90 Percent of Afghan Women Are Victims of Abuse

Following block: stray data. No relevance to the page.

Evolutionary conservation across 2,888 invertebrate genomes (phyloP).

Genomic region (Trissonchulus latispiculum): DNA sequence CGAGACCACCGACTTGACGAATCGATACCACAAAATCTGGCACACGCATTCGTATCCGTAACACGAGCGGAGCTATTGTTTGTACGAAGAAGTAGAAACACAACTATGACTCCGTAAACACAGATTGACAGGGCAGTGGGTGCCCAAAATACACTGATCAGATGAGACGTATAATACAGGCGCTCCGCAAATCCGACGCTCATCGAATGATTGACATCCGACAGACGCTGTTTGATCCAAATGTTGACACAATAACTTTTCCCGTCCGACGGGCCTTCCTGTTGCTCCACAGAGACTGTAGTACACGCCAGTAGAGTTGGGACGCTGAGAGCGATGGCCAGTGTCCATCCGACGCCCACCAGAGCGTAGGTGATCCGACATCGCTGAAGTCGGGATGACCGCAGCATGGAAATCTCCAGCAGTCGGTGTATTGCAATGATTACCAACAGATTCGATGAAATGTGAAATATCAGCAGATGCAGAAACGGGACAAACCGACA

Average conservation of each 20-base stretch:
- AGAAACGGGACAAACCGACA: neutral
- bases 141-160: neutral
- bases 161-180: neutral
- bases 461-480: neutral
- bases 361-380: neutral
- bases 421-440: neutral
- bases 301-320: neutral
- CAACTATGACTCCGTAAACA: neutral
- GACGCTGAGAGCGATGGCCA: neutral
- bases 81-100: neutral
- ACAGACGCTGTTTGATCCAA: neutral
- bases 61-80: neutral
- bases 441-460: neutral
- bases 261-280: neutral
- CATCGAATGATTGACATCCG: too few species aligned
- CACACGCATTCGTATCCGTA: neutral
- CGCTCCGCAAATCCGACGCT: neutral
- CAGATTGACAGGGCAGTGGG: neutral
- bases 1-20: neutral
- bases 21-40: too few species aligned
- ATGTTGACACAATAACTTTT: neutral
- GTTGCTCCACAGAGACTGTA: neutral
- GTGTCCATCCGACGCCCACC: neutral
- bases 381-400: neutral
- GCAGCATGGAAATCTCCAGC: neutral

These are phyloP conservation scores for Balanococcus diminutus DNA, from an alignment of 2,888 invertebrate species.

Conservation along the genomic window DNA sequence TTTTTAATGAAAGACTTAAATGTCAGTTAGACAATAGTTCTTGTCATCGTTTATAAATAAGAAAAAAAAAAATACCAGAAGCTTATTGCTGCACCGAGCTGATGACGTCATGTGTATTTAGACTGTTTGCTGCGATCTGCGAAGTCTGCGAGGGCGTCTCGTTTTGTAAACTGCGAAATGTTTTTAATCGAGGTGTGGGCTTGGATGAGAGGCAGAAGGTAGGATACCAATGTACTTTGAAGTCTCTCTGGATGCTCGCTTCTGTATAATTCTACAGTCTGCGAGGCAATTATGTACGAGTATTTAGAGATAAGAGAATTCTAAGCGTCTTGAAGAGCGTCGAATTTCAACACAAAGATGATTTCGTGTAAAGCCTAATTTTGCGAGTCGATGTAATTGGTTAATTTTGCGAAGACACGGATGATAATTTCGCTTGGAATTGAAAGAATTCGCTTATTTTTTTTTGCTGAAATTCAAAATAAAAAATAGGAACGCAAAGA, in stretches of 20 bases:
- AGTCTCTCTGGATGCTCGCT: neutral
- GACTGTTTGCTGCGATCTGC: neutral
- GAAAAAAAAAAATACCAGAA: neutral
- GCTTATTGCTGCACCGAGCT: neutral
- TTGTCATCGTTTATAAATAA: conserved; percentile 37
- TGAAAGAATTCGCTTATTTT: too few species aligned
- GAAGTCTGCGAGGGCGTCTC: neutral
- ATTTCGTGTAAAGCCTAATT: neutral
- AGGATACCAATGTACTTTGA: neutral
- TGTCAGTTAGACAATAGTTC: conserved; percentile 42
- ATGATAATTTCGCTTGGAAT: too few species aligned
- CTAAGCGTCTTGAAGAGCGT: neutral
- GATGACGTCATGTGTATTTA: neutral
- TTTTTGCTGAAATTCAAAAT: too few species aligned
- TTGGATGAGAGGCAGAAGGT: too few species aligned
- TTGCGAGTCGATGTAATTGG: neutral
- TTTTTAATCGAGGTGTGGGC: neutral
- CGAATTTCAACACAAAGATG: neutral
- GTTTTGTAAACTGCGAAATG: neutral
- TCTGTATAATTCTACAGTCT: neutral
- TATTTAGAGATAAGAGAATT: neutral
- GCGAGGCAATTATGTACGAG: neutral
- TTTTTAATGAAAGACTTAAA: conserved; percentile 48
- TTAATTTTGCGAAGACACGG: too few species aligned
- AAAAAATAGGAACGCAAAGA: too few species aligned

Pop in your mouth guard before you read this post, if you’re a tooth grinder. The good news first: According to the Washington Post, more women’s shelters have been opening in Afghanistan since 2001, when the Taliban was officially overthrown. A ministry of women’s affairs is now supposedly overseeing women’s constitutionally guaranteed protection against abuse. But still, about 90 percent of Afghan women are abused. Several women and children, hiding from domestic violence at home, were recently interviewed by CNN at the Women for Afghan Women shelter. One woman escaped with her two children to the shelter, after years of living with her wrists and ankles chained and her hair tied to a wall when she wasn’t doing housework. Another woman showed the stitches in a slash on her neck—stab wounds that she endured, apparently, for not getting pregnant. A child told her own story about being raped at the age of five; she fears that her rapist will kill her when he is released from prison in three years. Women for Afghan Women director, Manizha Naderi, risks her life to take women and children like this in. Most of the men that these women have fled from are angry. They have grown up in a culture that is accustomed to “punishing” such “bad” women without repercussions. Given that these women’s stories are only a sampling of the treatment received by, I repeat, 90 percent of the population, an equally shocking statistic is that there are only about a dozen women’s shelters like Naderi’s in Afghanistan. This is much worse than I ever suspected — it’s truly chilling. [CNN via Tress Sugar]